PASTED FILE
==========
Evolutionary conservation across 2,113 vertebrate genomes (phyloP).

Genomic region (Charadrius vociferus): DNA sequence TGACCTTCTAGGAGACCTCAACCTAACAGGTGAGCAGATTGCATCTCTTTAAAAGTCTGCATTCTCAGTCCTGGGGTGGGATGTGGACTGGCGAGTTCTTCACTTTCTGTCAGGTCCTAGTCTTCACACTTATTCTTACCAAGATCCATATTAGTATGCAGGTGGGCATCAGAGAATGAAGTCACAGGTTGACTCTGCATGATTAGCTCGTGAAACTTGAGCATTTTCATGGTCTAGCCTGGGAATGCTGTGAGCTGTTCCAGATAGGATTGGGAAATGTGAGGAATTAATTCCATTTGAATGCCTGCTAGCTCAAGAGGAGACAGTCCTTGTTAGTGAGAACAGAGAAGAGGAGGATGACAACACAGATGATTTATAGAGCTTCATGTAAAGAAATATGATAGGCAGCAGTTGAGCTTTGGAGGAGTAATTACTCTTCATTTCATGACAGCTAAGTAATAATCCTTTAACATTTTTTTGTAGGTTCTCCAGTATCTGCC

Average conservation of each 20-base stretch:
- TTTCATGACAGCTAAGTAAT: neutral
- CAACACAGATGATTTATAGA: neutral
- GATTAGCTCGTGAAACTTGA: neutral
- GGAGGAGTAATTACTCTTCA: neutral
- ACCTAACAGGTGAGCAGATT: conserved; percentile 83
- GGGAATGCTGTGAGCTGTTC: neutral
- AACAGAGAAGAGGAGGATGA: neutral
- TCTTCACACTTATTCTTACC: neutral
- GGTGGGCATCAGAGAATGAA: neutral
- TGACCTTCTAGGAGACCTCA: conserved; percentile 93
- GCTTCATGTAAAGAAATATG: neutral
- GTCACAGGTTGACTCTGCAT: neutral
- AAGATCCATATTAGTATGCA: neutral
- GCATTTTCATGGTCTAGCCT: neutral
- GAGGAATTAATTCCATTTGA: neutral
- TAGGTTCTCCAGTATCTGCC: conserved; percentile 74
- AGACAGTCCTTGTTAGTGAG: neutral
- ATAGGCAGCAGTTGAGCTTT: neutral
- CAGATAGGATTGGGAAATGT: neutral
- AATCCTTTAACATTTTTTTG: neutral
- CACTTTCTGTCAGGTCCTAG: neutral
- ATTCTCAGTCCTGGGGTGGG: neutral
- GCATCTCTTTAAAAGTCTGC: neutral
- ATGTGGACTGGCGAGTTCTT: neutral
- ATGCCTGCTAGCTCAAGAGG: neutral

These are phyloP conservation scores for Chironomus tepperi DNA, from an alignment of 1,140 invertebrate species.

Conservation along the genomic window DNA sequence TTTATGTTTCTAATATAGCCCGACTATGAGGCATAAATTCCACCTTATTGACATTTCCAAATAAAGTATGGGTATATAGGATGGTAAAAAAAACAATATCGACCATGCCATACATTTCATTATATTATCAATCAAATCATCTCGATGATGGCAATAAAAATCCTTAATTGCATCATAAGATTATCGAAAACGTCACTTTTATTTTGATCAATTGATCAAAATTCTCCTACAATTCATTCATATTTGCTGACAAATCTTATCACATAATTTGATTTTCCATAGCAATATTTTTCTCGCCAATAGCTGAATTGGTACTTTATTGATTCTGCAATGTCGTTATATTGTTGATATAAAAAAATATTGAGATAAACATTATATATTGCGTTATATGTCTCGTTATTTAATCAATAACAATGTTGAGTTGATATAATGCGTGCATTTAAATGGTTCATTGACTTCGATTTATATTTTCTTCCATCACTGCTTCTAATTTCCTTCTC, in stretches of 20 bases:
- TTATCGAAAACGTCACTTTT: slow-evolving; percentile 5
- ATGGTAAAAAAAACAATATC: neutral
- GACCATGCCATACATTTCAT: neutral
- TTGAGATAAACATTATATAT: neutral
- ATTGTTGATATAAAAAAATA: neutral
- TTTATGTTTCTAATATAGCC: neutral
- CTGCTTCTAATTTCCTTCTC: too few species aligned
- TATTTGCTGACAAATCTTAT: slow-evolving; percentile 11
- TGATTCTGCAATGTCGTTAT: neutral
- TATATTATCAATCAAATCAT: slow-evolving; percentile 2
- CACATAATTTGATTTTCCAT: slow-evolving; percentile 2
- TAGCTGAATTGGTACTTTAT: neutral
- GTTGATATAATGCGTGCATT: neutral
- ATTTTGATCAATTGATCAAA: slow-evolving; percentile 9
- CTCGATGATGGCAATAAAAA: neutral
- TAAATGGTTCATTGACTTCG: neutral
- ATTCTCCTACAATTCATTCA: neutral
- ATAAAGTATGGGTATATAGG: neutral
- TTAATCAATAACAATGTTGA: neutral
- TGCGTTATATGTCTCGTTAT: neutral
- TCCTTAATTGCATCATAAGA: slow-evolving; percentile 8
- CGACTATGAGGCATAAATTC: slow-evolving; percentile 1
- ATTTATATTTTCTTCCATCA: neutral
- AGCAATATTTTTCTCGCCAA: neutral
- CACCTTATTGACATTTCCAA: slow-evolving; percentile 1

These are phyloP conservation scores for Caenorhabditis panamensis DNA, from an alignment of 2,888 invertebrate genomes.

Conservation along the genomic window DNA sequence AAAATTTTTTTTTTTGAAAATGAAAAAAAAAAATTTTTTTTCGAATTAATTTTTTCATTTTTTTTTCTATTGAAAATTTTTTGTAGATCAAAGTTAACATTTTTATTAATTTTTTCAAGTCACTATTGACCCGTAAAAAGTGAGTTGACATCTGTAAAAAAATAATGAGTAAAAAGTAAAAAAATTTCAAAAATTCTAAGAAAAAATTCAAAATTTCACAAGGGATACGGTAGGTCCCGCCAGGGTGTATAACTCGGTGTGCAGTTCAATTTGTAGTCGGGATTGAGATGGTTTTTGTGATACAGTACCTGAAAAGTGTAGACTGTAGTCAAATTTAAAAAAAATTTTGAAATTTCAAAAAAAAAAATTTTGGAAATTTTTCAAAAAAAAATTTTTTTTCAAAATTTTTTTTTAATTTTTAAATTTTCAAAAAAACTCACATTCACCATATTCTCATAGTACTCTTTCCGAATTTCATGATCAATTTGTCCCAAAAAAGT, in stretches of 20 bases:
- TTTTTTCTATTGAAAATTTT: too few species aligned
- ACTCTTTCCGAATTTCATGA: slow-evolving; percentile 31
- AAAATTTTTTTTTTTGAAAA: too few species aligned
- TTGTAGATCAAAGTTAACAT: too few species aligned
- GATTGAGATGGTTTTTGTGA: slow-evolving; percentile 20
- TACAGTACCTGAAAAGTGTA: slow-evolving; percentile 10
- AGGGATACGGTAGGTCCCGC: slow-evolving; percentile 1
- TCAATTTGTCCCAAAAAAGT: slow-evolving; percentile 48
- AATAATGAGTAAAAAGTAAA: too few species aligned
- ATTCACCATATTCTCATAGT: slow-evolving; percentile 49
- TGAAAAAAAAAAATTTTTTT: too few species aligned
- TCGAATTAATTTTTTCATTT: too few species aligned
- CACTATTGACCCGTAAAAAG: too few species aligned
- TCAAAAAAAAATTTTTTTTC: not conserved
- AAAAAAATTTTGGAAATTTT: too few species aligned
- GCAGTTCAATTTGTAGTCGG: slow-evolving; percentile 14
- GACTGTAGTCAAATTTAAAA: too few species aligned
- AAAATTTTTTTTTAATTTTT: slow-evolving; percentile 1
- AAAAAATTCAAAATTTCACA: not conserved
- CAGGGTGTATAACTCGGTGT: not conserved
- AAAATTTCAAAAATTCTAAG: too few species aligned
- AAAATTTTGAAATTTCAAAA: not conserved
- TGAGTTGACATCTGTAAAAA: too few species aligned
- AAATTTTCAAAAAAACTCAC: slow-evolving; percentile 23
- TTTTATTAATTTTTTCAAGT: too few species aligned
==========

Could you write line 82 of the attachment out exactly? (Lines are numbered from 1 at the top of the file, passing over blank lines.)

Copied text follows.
- TTTTATTAATTTTTTCAAGT: too few species aligned